Thirteen months had passed since the Eagles’ last win at Lincoln Financial Field, but change was afoot on this November day. Winners of two straight, the Eagles were set to host the vulnerable 3-6 Washington franchise.
The tilt started as expected, with the Eagles again jumping out to a big third-quarter lead over their division rival, this time 24-0. Washington would make a late run as they did in the first meeting as well, but on the final drive, Robert Griffin III’s desperation pass sailed into the hands of cornerback Brandon Boykin. Just like that, the threat was over.
Foles again played mistake-free football, completing 17-of-26 passes for 298 yards with no turnovers. LeSean McCoy posted 150 total yards and two touchdowns to pace the offense, and finally, Philadelphia could once again call the Linc home.
The Eagles have won their last four in their own building now.
The Eagles were riding a wave of momentum, victorious in three straight and with their record above .500 in the month of November or later for the first time since 2010. Doubts lingered about the strength of their team, though, as they had to defeat a quality opponent.
Enter the Arizona Cardinals, who presented a difficult matchup for the Birds in Week 13. Arizona featured the No. 1 run defense and one of the game’s premier cornerbacks in Patrick Peterson, which meant tough days were in store for the Philly offense’s two most productive players, LeSean McCoy and DeSean Jackson.
Cardinals quarterback Carson Palmer was red-hot going into their meeting, while big receivers Larry Fitzgerald and Malcolm Floyd presented problems for the Eagles' 32nd-ranked pass defense.
Philly’s game plan deftly made use of Arizona’s biggest weakness, though: tight ends. Brent Celek and Zach Ertz combined to score three touchdowns in the first half, as Nick Foles again played turnover-free football to survive a late rally and hold off the Cards 24-21.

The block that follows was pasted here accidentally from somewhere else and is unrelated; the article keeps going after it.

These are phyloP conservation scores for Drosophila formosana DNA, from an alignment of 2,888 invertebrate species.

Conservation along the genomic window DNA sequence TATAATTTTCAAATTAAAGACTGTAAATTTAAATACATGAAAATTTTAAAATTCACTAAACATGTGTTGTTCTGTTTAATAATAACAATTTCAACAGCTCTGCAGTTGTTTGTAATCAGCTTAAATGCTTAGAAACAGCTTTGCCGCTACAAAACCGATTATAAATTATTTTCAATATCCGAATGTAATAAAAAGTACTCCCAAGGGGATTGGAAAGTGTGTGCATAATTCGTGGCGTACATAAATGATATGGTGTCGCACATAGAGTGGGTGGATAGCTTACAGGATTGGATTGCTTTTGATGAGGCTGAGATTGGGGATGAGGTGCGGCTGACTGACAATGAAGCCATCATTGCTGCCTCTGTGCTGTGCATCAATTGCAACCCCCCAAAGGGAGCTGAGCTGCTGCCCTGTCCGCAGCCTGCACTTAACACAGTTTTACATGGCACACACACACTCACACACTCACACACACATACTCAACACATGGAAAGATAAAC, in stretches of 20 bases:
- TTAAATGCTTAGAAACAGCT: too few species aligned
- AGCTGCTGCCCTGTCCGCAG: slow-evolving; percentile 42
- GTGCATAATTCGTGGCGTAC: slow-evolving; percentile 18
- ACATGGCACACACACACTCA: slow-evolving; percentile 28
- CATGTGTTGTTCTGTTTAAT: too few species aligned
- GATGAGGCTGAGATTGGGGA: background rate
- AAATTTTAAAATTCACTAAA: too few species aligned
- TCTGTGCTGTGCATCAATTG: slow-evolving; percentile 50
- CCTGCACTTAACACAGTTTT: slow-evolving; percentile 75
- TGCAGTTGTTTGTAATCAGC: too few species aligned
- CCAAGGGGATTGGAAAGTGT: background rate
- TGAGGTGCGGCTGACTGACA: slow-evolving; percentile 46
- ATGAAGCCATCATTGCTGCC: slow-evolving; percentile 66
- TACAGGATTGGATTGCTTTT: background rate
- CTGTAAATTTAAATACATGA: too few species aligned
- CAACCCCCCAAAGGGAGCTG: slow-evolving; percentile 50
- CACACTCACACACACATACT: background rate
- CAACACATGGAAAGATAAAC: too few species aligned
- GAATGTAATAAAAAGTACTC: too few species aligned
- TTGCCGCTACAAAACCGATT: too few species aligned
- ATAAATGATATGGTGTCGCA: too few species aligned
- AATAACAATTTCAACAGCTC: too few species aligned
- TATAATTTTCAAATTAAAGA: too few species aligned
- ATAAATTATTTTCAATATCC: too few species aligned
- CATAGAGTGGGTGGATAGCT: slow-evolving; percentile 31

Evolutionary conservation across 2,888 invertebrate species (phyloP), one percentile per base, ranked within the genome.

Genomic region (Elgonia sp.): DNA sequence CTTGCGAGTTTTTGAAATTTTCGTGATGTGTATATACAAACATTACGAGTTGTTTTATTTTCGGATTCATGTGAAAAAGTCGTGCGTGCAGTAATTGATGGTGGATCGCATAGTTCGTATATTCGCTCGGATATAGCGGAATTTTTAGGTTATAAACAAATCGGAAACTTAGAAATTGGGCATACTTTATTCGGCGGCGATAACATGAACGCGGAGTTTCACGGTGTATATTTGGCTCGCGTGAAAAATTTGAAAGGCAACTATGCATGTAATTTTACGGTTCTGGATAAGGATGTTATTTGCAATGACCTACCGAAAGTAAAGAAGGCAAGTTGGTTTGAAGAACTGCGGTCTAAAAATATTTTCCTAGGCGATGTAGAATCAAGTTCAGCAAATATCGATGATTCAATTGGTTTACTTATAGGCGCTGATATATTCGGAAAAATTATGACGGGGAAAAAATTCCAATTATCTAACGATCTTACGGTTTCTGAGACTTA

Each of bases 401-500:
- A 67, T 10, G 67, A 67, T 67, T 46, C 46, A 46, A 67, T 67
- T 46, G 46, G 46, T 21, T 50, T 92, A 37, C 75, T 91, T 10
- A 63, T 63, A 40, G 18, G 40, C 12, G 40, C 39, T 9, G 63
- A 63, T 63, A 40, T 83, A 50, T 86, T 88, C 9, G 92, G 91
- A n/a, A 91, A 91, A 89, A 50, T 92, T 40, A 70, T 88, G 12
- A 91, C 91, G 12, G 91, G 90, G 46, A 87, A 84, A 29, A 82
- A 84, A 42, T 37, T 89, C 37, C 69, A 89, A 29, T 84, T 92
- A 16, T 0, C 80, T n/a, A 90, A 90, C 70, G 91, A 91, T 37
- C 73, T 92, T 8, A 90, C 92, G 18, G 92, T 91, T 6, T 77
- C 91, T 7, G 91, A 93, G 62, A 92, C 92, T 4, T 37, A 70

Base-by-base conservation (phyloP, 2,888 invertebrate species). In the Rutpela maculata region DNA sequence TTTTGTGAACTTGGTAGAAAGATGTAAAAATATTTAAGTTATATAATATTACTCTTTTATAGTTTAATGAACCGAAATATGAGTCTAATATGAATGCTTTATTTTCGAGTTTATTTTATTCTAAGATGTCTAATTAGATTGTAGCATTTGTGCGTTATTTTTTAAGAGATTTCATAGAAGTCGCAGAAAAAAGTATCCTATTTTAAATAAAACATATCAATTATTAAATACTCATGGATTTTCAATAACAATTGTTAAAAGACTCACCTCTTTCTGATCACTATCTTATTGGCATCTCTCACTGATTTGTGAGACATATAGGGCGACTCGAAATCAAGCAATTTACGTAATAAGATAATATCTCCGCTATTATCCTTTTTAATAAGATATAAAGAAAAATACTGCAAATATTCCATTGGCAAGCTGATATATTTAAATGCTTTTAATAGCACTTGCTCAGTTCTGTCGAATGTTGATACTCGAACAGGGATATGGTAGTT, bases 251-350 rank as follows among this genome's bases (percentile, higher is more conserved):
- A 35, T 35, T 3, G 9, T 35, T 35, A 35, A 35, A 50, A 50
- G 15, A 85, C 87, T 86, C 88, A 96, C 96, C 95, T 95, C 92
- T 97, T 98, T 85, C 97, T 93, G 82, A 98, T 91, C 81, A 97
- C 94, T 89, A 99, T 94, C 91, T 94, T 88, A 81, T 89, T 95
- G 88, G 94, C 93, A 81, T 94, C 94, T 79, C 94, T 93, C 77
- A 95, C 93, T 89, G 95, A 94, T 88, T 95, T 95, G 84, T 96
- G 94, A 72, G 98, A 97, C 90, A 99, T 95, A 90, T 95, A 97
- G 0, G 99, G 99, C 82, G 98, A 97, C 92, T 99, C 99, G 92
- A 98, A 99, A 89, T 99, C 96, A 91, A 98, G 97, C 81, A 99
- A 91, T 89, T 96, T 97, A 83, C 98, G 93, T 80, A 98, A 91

The finish was mired in some controversy, as a defensive holding penalty erased a Foles interception, while a second pentalty extended the Birds' final possession, allowing them to run out the clock. All that matters is that it was another mark in the win column.
The victory bumped the Eagles’ record to 7-5, and finally, it was becoming popular to view them not just as threats to win the NFC East, but as legitimate contenders.
Forecasts in South Philly called for 1-3 inches of snow starting around 3 p.m. When the Eagles and Lions were set for their 1 p.m. kickoff at Lincoln Financial Field, though, they stepped out into the middle of a blizzard that had already dumped six inches of snow on the ground.
It will be a long time before anybody forgets the imagery of the Snow Bowl. Conditions were so poor in the first half that it was difficult to see the Detroit Lions in their white jerseys, even on TV. The score through 30 minutes was 8-0, as both teams struggled to move the football.
The precipitation eventually died down, but not before the field had been covered by eight inches of the white stuff. To give you an idea of how bad it was, kicking was a near impossibility. Only one field goal or extra point was attempted the entire game.
The conditions were hell on Lions defenders as well, who couldn’t find their footing as LeSean McCoy went dashing through the snow. Shady broke touchdown runs of 40 and 57 yards on his way to over 130 in the fourth quarter alone, showing incredible balance and agility.
By the time the game was over, McCoy had racked up a franchise record 217 yards, knocking off Steve Van Buren's mark set in 1949. The dazzling performance carried the Eagles to a 34-20 victory, their fifth straight.
A shot of Nick Foles in the snow was immortalized forever on the cover of Sports Illustrated a week later.
No one game defines the Eagles’ 2013 campaign more than their Week 17 win at Dallas. With a 24-22 victory over the Cowboys, the Birds completed their climb from worst to first, clinching the NFC East championship and a spot in the playoffs.
All of the hard work that was put in during the offseason, training camp and over 16 games culminated in that one moment.
The contest itself was a tight affair, with Philly narrowly beating Dallas 24-22. The Cowboys were without quarterback Tony Romo, and their last-place defense seemed to be no match for the league’s second-ranked offense. The bad guys had home-field advantage, though, and they weren’t going down without a fight, not with everything that was on the line.
Backup signal-caller Kyle Orton gave a great effort, throwing for 358 yards in the loss, but his second interception did the Cowboys in. Once again, cornerback Brandon Boykin was there to save the day on a potential game-winning drive.
It was the perfect ending to storybook regular season. Fortunately, there are still a few pages left for more chapters. With the Eagles back in the postseason, who knows how far they can go now. It may not have felt like it back in September, but suddenly, the Super Bowl might be a reality for Philadelphia.